The decision to use medicines that interact depends on your specific circumstances. Your prescriber may decide to use medicines that interact, if it is believed that the benefits of taking the medicines together outweigh the risks. In such cases, it may be necessary to alter your dose or monitor you more closely.

Tell your prescriber the names of all the medicines that you are taking so that they can consider all possible interactions. This includes all the medicines which have been prescribed by your GP, hospital doctor, dentist, nurse, health visitor, midwife or pharmacist. You must also tell your prescriber about medicines which you have bought over the counter without prescriptions.

The following medicines may interact with Phenytoin Sodium:

The following types of medicine may interact with Phenytoin Sodium:

If you are taking Phenytoin Sodium and one of the above medicines or types of medicines, make sure your prescriber knows about it.

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Complementary preparations and vitamins

Medicines can interact with complementary preparations and vitamins.

Make sure you tell your prescriber the names of all the complementary preparations and vitamins that you are taking or are planning to take.

Your prescriber can then decide whether it is appropriate for you to take combinations that are known to interact.

In the case of Phenytoin Sodium:

If you have been prescribed Phenytoin Sodium you should only take something on the above list on the specific advice of your prescriber or pharmacist.

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Driving and operating machinery

When taking any medicine you should be aware that it might interfere with your ability to drive or operate machinery safely.

In the case of Phenytoin Sodium:

  • this medicine could affect your ability to drive or operate machinery

You should see how this medicine affects you before you judge whether you are safe to drive or operate machinery. If you are in any doubt about whether you should drive or operate machinery, talk to your prescriber.

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Diet

Medicines can interact with certain foods. In some cases, this may be harmful and your prescriber may advise you to avoid certain foods.

In the case of Phenytoin Sodium:

  • there are no specific foods that you must exclude from your diet when having Phenytoin Sodium
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Alcohol

Alcohol can interact with certain medicines.

In the case of Phenytoin Sodium:

You should seek advice from your prescriber as to whether you may drink alcohol while taking this medicine.

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Family planning and pregnancy

Most medicines, in some way, can affect the development of a baby in the womb. The effect on the baby differs between medicines and also depends on the stage of pregnancy that you have reached when you take the medicine.

In the case of Phenytoin Sodium:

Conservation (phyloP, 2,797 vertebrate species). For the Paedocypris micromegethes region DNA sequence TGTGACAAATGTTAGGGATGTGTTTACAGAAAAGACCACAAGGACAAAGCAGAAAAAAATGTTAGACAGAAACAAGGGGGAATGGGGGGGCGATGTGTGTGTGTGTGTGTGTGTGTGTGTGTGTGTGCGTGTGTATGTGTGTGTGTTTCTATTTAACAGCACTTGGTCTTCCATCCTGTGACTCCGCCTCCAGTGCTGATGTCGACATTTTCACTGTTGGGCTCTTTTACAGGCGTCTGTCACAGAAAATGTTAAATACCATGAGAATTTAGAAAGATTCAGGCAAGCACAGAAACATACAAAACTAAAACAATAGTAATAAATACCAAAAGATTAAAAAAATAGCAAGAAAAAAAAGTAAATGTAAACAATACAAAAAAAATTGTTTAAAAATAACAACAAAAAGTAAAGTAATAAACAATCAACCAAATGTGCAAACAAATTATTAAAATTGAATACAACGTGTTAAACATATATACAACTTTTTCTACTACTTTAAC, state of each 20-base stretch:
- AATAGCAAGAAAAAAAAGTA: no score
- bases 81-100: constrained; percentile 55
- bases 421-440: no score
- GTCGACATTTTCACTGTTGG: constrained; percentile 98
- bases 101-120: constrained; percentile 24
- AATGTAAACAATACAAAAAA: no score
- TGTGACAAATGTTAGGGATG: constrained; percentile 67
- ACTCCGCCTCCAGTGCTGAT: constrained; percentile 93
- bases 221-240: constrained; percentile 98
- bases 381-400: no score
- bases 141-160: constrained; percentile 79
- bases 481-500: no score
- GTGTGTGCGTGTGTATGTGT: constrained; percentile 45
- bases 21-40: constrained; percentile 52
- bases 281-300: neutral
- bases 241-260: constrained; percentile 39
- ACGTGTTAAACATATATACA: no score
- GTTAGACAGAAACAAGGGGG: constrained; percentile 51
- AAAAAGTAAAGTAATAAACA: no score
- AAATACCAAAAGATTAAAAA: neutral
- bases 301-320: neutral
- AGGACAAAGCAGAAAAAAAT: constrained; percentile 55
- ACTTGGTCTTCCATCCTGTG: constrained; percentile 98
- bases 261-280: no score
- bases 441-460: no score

• you should only have this medicine during pregnancy if your doctor thinks that you need it

You need to discuss your specific circumstances with your doctor to weigh up the overall risks and benefits of taking this medicine. You and your doctor can make a decision about whether you are going to take this medicine during pregnancy.

If the decision is that you should not have Phenytoin Sodium, then you should discuss whether there is an alternative medicine that you could take during pregnancy.

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Breast-feeding

Certain medicines can pass into breast milk and may reach your baby through breast-feeding.

In the case of Phenytoin Sodium:

  • breast-feeding is not recommended while having this medicine

Before you have your baby you should discuss breast-feeding with your doctor or midwife. They will help you decide what is best for you and your baby based on the benefits and risks associated with this medicine. If you wish to breast-feed you should discuss with your prescriber whether there are any other medicines you could take which would also allow you to breast-feed. You should not stop this medicine without taking advice from your doctor.

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Ingredients of your medicine

Medicines contain active ingredients. They may also contain other, additional ingredients that help ensure the stability, safety and effectiveness of the medicine. They may also be used to prolong the life of the medicine.

This medicine contains phenytoin sodium.

We are unable to list all of the ingredients for your medicine here. For a full list, you should refer to the patient information leaflet that comes with this medicine or ask your prescriber. You should check that you are able to take the ingredients of your medicine, especially if you have any allergies.

If you are not able to take any of the ingredients in your medicine, talk to your prescriber or pharmacist to see if they can suggest an alternative medicine. If you have reacted badly to Phenytoin Sodium before, do not take Phenytoin Sodium. Talk to your prescriber, pharmacist or nurse as soon as possible.

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Phenytoin Sodium, Version 9, last updated 17 Sep 2013